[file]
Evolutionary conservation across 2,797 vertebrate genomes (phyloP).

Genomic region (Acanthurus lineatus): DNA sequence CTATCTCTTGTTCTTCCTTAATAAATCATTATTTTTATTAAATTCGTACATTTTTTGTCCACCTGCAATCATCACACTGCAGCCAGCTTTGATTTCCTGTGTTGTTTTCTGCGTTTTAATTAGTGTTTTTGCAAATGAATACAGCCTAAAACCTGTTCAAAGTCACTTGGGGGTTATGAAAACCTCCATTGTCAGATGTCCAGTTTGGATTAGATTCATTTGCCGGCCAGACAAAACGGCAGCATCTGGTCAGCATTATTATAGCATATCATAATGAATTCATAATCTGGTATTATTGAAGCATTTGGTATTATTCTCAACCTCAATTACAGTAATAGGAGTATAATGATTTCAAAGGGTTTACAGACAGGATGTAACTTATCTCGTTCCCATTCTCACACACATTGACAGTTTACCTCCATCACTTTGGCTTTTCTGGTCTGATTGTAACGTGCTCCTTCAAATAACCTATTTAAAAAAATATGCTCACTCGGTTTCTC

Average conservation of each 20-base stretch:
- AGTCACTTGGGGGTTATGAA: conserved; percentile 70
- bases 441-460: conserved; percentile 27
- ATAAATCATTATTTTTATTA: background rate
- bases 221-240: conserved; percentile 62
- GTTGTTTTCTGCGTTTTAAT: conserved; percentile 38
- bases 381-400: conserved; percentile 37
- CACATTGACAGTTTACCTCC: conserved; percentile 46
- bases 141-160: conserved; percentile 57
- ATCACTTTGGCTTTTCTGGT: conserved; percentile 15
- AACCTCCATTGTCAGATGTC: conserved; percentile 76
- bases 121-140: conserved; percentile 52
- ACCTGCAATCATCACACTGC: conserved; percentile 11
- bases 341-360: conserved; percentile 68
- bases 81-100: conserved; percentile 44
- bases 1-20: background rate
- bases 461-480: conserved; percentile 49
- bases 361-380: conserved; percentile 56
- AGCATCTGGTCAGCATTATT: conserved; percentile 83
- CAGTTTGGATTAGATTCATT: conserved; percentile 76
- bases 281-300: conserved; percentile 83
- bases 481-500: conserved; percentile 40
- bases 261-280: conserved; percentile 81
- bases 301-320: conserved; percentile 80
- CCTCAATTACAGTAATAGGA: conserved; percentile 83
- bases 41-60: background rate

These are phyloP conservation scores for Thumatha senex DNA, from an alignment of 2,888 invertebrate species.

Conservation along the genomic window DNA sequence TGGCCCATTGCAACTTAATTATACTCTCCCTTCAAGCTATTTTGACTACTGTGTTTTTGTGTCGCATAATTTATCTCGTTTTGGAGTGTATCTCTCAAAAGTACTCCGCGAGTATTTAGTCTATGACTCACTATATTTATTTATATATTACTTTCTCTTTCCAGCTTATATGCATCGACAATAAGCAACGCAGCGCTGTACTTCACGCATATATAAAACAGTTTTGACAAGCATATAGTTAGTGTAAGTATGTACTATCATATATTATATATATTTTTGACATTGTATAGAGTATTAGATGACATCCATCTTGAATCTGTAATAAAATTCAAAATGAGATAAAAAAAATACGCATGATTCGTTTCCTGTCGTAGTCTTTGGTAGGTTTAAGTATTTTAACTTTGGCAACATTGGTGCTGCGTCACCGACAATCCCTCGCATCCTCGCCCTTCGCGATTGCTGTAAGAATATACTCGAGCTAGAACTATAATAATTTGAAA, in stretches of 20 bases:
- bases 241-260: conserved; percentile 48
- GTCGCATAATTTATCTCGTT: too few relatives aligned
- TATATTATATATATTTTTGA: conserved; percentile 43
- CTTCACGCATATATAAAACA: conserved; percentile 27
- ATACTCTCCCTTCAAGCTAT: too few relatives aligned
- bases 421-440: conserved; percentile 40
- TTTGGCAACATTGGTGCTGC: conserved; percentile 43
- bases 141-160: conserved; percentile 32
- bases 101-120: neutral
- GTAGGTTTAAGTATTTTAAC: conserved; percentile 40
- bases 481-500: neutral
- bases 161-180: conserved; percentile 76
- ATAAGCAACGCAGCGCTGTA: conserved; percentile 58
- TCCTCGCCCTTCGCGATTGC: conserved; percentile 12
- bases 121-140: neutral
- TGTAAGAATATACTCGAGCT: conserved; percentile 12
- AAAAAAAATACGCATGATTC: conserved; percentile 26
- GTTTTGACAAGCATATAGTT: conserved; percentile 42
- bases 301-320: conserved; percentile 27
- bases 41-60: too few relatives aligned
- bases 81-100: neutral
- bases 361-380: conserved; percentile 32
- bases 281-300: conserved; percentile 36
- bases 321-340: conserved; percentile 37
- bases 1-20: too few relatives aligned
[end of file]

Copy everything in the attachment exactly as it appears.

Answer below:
Evolutionary conservation across 2,797 vertebrate genomes (phyloP).

Genomic region (Acanthurus lineatus): DNA sequence CTATCTCTTGTTCTTCCTTAATAAATCATTATTTTTATTAAATTCGTACATTTTTTGTCCACCTGCAATCATCACACTGCAGCCAGCTTTGATTTCCTGTGTTGTTTTCTGCGTTTTAATTAGTGTTTTTGCAAATGAATACAGCCTAAAACCTGTTCAAAGTCACTTGGGGGTTATGAAAACCTCCATTGTCAGATGTCCAGTTTGGATTAGATTCATTTGCCGGCCAGACAAAACGGCAGCATCTGGTCAGCATTATTATAGCATATCATAATGAATTCATAATCTGGTATTATTGAAGCATTTGGTATTATTCTCAACCTCAATTACAGTAATAGGAGTATAATGATTTCAAAGGGTTTACAGACAGGATGTAACTTATCTCGTTCCCATTCTCACACACATTGACAGTTTACCTCCATCACTTTGGCTTTTCTGGTCTGATTGTAACGTGCTCCTTCAAATAACCTATTTAAAAAAATATGCTCACTCGGTTTCTC

Average conservation of each 20-base stretch:
- AGTCACTTGGGGGTTATGAA: conserved; percentile 70
- bases 441-460: conserved; percentile 27
- ATAAATCATTATTTTTATTA: background rate
- bases 221-240: conserved; percentile 62
- GTTGTTTTCTGCGTTTTAAT: conserved; percentile 38
- bases 381-400: conserved; percentile 37
- CACATTGACAGTTTACCTCC: conserved; percentile 46
- bases 141-160: conserved; percentile 57
- ATCACTTTGGCTTTTCTGGT: conserved; percentile 15
- AACCTCCATTGTCAGATGTC: conserved; percentile 76
- bases 121-140: conserved; percentile 52
- ACCTGCAATCATCACACTGC: conserved; percentile 11
- bases 341-360: conserved; percentile 68
- bases 81-100: conserved; percentile 44
- bases 1-20: background rate
- bases 461-480: conserved; percentile 49
- bases 361-380: conserved; percentile 56
- AGCATCTGGTCAGCATTATT: conserved; percentile 83
- CAGTTTGGATTAGATTCATT: conserved; percentile 76
- bases 281-300: conserved; percentile 83
- bases 481-500: conserved; percentile 40
- bases 261-280: conserved; percentile 81
- bases 301-320: conserved; percentile 80
- CCTCAATTACAGTAATAGGA: conserved; percentile 83
- bases 41-60: background rate

These are phyloP conservation scores for Thumatha senex DNA, from an alignment of 2,888 invertebrate species.

Conservation along the genomic window DNA sequence TGGCCCATTGCAACTTAATTATACTCTCCCTTCAAGCTATTTTGACTACTGTGTTTTTGTGTCGCATAATTTATCTCGTTTTGGAGTGTATCTCTCAAAAGTACTCCGCGAGTATTTAGTCTATGACTCACTATATTTATTTATATATTACTTTCTCTTTCCAGCTTATATGCATCGACAATAAGCAACGCAGCGCTGTACTTCACGCATATATAAAACAGTTTTGACAAGCATATAGTTAGTGTAAGTATGTACTATCATATATTATATATATTTTTGACATTGTATAGAGTATTAGATGACATCCATCTTGAATCTGTAATAAAATTCAAAATGAGATAAAAAAAATACGCATGATTCGTTTCCTGTCGTAGTCTTTGGTAGGTTTAAGTATTTTAACTTTGGCAACATTGGTGCTGCGTCACCGACAATCCCTCGCATCCTCGCCCTTCGCGATTGCTGTAAGAATATACTCGAGCTAGAACTATAATAATTTGAAA, in stretches of 20 bases:
- bases 241-260: conserved; percentile 48
- GTCGCATAATTTATCTCGTT: too few relatives aligned
- TATATTATATATATTTTTGA: conserved; percentile 43
- CTTCACGCATATATAAAACA: conserved; percentile 27
- ATACTCTCCCTTCAAGCTAT: too few relatives aligned
- bases 421-440: conserved; percentile 40
- TTTGGCAACATTGGTGCTGC: conserved; percentile 43
- bases 141-160: conserved; percentile 32
- bases 101-120: neutral
- GTAGGTTTAAGTATTTTAAC: conserved; percentile 40
- bases 481-500: neutral
- bases 161-180: conserved; percentile 76
- ATAAGCAACGCAGCGCTGTA: conserved; percentile 58
- TCCTCGCCCTTCGCGATTGC: conserved; percentile 12
- bases 121-140: neutral
- TGTAAGAATATACTCGAGCT: conserved; percentile 12
- AAAAAAAATACGCATGATTC: conserved; percentile 26
- GTTTTGACAAGCATATAGTT: conserved; percentile 42
- bases 301-320: conserved; percentile 27
- bases 41-60: too few relatives aligned
- bases 81-100: neutral
- bases 361-380: conserved; percentile 32
- bases 281-300: conserved; percentile 36
- bases 321-340: conserved; percentile 37
- bases 1-20: too few relatives aligned